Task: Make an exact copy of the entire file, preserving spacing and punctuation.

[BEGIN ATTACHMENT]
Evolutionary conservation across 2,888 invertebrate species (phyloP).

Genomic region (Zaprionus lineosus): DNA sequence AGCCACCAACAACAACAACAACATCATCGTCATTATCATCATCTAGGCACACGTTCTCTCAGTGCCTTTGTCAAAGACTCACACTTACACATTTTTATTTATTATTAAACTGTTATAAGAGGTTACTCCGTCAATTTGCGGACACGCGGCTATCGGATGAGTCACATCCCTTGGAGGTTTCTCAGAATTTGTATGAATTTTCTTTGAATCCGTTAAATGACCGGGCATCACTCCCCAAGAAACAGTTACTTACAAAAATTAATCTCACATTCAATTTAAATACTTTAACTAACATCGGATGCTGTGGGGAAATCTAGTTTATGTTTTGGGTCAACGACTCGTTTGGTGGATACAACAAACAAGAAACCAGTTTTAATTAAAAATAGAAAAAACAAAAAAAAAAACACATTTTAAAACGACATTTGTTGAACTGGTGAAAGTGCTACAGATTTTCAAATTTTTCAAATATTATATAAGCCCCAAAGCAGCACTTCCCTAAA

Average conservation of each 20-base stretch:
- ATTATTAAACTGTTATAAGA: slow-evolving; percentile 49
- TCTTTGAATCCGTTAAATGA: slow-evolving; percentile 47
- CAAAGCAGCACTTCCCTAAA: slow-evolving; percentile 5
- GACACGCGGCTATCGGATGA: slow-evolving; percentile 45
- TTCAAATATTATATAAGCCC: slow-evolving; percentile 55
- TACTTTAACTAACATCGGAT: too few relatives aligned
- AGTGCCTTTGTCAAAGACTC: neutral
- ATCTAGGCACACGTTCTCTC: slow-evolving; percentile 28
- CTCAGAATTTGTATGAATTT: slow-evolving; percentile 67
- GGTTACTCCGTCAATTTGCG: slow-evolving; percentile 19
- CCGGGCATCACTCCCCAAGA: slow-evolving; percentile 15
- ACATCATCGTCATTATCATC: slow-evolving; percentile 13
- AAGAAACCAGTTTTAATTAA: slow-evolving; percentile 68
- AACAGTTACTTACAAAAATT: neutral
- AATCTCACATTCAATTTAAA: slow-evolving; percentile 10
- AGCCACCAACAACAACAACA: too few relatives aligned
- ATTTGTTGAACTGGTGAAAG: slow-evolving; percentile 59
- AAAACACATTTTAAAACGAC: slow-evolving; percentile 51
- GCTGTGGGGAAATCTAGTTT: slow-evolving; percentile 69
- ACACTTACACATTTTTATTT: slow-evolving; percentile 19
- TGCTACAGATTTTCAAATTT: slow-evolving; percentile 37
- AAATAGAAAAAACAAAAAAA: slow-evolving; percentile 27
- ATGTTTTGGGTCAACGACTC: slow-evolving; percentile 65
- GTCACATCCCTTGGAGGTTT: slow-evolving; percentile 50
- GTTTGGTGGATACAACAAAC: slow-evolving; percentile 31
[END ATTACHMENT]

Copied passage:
Evolutionary conservation across 2,888 invertebrate species (phyloP).

Genomic region (Zaprionus lineosus): DNA sequence AGCCACCAACAACAACAACAACATCATCGTCATTATCATCATCTAGGCACACGTTCTCTCAGTGCCTTTGTCAAAGACTCACACTTACACATTTTTATTTATTATTAAACTGTTATAAGAGGTTACTCCGTCAATTTGCGGACACGCGGCTATCGGATGAGTCACATCCCTTGGAGGTTTCTCAGAATTTGTATGAATTTTCTTTGAATCCGTTAAATGACCGGGCATCACTCCCCAAGAAACAGTTACTTACAAAAATTAATCTCACATTCAATTTAAATACTTTAACTAACATCGGATGCTGTGGGGAAATCTAGTTTATGTTTTGGGTCAACGACTCGTTTGGTGGATACAACAAACAAGAAACCAGTTTTAATTAAAAATAGAAAAAACAAAAAAAAAAACACATTTTAAAACGACATTTGTTGAACTGGTGAAAGTGCTACAGATTTTCAAATTTTTCAAATATTATATAAGCCCCAAAGCAGCACTTCCCTAAA

Average conservation of each 20-base stretch:
- ATTATTAAACTGTTATAAGA: slow-evolving; percentile 49
- TCTTTGAATCCGTTAAATGA: slow-evolving; percentile 47
- CAAAGCAGCACTTCCCTAAA: slow-evolving; percentile 5
- GACACGCGGCTATCGGATGA: slow-evolving; percentile 45
- TTCAAATATTATATAAGCCC: slow-evolving; percentile 55
- TACTTTAACTAACATCGGAT: too few relatives aligned
- AGTGCCTTTGTCAAAGACTC: neutral
- ATCTAGGCACACGTTCTCTC: slow-evolving; percentile 28
- CTCAGAATTTGTATGAATTT: slow-evolving; percentile 67
- GGTTACTCCGTCAATTTGCG: slow-evolving; percentile 19
- CCGGGCATCACTCCCCAAGA: slow-evolving; percentile 15
- ACATCATCGTCATTATCATC: slow-evolving; percentile 13
- AAGAAACCAGTTTTAATTAA: slow-evolving; percentile 68
- AACAGTTACTTACAAAAATT: neutral
- AATCTCACATTCAATTTAAA: slow-evolving; percentile 10
- AGCCACCAACAACAACAACA: too few relatives aligned
- ATTTGTTGAACTGGTGAAAG: slow-evolving; percentile 59
- AAAACACATTTTAAAACGAC: slow-evolving; percentile 51
- GCTGTGGGGAAATCTAGTTT: slow-evolving; percentile 69
- ACACTTACACATTTTTATTT: slow-evolving; percentile 19
- TGCTACAGATTTTCAAATTT: slow-evolving; percentile 37
- AAATAGAAAAAACAAAAAAA: slow-evolving; percentile 27
- ATGTTTTGGGTCAACGACTC: slow-evolving; percentile 65
- GTCACATCCCTTGGAGGTTT: slow-evolving; percentile 50
- GTTTGGTGGATACAACAAAC: slow-evolving; percentile 31